Anne Tripp Hopkins
The Manchester Family
Abraham Manchester was my great-great uncle. He had an older sister named Lydia Maria, and he had two younger sisters, Sarah Elizabeth and Deborah Taber. The two younger sisters were well-known in the town as Debbie worked in the store with Abe and Lizzie kept house for her sister and cooked meals for Abe. The oldest sister, who was my great-grandmother, married Stafford Andrew Wheeler and they moved to Brooklyn, New York.
Lydia Maria and Stafford Andrew Wheeler had two children, my grandmother, Agema Villette Wheeler and Philip Manchester Wheeler, my great-uncle. Then very sadly, Lydia Maria and her husband died of consumption leaving my grandmother and my great-uncle orphans. From then on they were brought up half of the year in Brooklyn, New York by a Wheeler relative, and they came to Adamsville for six months of the year and lived with Debbie and Lizzie. They had a hard life. The Manchesters were well to do, and so were the Wheelers in Brooklyn, so they were fine that way, but emotionally, I think they felt that they didn’t belong in either place.
When Abraham was six years old Ebenezer Church owned the store and lived in it. He invited little Abraham to stay with him there. His parents gave permission so off he went, and from the time he was six years old, he lived in that store. When you think that it was cold, there was no central heating, and there was no plumbing. There was no kitchen. He went down the street for meals with his family. It seems very strange. They did things differently in those days. It’s just something you’d never think of letting a child do today.
Debbie died the year I was born, but I do remember Lizzie. She was quite a character. She dressed like a man with a shirt and bow tie or neck tie and had a man’s haircut. I would drop in to see her after school, and she would always get a brand new one dollar bill out of her pocketbook for me and tell me to spend it. I always put it into savings stamps because World War II was on, and we put everything into the war effort.
Aunt Debbie had diabetes and lost a leg. They put a little glass porch on the front of their house so that she could visit with the neighbors as they passed by. The porch is still there on their cute little white house with the gingerbread.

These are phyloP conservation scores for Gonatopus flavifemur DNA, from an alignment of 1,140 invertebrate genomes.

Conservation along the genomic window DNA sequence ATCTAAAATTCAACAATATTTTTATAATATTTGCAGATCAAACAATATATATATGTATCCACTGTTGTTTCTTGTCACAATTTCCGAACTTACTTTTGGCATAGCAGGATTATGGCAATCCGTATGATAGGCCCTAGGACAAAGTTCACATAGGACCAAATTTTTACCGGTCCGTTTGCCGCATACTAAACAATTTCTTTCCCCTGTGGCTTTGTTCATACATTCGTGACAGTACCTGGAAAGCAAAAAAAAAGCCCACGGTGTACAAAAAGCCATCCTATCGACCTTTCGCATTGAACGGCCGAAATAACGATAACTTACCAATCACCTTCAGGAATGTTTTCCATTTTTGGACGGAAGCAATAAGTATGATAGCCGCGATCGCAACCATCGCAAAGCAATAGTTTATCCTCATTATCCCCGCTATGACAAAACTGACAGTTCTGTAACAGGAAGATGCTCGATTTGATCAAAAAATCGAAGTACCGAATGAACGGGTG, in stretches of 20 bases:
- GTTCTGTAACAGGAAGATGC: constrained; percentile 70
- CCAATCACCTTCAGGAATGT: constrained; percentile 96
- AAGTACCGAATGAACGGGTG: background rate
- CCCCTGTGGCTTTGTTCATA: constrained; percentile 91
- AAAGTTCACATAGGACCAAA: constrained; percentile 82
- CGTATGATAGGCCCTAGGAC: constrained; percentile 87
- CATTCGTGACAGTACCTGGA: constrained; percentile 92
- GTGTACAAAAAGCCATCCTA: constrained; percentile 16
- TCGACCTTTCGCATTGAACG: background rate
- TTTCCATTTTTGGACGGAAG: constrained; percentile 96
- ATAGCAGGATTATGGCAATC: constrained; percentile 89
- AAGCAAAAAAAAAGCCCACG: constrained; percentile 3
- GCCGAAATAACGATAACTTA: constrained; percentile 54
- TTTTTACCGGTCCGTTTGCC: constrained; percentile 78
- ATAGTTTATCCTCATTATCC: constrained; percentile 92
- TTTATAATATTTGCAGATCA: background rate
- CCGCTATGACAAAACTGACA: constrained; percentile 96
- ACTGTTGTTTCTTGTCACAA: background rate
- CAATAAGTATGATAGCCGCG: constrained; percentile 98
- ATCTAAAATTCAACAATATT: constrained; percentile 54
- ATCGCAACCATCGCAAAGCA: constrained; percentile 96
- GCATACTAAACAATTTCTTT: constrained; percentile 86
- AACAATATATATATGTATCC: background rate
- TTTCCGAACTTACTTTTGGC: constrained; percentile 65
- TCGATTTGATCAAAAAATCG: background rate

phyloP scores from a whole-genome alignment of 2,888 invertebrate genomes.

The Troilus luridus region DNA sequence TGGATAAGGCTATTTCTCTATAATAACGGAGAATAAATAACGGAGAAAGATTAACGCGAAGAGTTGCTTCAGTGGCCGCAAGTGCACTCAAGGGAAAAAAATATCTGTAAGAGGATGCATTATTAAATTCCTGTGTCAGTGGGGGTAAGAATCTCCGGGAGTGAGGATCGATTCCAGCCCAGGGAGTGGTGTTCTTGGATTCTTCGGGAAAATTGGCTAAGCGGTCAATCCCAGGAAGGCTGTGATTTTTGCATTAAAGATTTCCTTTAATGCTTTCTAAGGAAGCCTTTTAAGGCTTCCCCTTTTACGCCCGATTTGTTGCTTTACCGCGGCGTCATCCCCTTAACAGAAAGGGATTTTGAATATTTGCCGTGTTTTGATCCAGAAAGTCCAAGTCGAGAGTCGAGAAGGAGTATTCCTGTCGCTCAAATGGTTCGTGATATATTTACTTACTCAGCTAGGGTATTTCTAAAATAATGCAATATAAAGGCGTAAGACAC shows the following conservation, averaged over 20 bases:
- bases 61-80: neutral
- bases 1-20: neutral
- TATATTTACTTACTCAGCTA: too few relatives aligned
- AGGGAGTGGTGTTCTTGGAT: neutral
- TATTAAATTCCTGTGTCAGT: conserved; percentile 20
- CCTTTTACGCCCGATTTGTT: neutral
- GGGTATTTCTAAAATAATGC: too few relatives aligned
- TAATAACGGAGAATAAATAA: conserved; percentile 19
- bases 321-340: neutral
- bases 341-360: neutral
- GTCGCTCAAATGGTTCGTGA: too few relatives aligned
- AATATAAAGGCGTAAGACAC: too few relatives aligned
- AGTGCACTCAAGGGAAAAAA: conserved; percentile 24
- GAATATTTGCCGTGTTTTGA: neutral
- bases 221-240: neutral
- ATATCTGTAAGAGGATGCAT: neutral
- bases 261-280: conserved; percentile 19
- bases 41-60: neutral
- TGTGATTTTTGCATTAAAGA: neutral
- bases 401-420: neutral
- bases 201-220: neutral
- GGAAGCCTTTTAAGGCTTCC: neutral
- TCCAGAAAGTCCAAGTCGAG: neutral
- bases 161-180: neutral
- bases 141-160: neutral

The Ball Field
Debbie did something wonderful for Adamsville in that she gave the land for the ball field to the town. It is in memory of Debbie’s nephew, Philip Manchester Wheeler, and Stafford Andrew Wheeler, her great-nephew. The latter was killed in World War II.
My story starts in 1919 when my grandfather, Philip Tripp, bought the land that became Bojuma Farm. He named it for his three children: Borden (Bo) Judy and Mary. After college my father and mother went to New York City where my father had a job in advertising. He soon lost it due to the Depression so they decided to leave the city and move to Westport where they had this family land. My parents lived at the farm for a while, and in 1939 the adjacent farm became available, and my father bought that. That is where I grew up and still own a house. The farm was quite large, employed ten people at its busiest and produced dairy products and poultry.
The building itself was built in 1820 by Ebenezer Church, and he took on Philip Manchester in 1836 when Philip was sixteen. Then Philip’s son, Abraham, began working as soon as he was old enough. Abraham basically spent the rest of his life there. He had been educated at the Friends’ School in Providence. When Abraham died in 1919 his sister Debbie helped some, and then my great-uncle, Philip Wheeler took over the store, and he ran it until he died in 1945. At that point, my parents, Alice and Borden Tripp, said to themselves, “We really can’t let this go out of the family,” so my parents bought it and ran it until 1961.
Of course, it was never much of a money-maker. My parents were sort of unusual. My father had graduated from Harvard and my mother from Wellesley. One might think it funny that they wanted to run this old village store, but they loved the country life.
When my parents bought it in 1945 Abraham’s bedroom was still intact on the second floor. I can remember seeing the single bed and framed items on the walls, documents showing his appointment as postmaster.
After my parents owned it for a while they made a big change to the building. On the west side of the store there was a carriage shed with a big room above it that had been a sail loft. That was where my great-great grandparents, Philip and Sarah Manchester met stitching sails. In the early fifties that was moved over and attached to the store. After the sixties, when Manchester’s became a restaurant, that became the bar. I spent a lot of time in the store because I was too young to be home alone. I was fascinated by all the characters who came by to chat with my father and George Carr. They didn’t seem to buy very much, but there were a lot of colorful and humorous stories.
Based on an oral history interview with Anne Tripp Hopkins.
First published in “Remembering Adamsville” by the Little Compton Historical Society, 2013.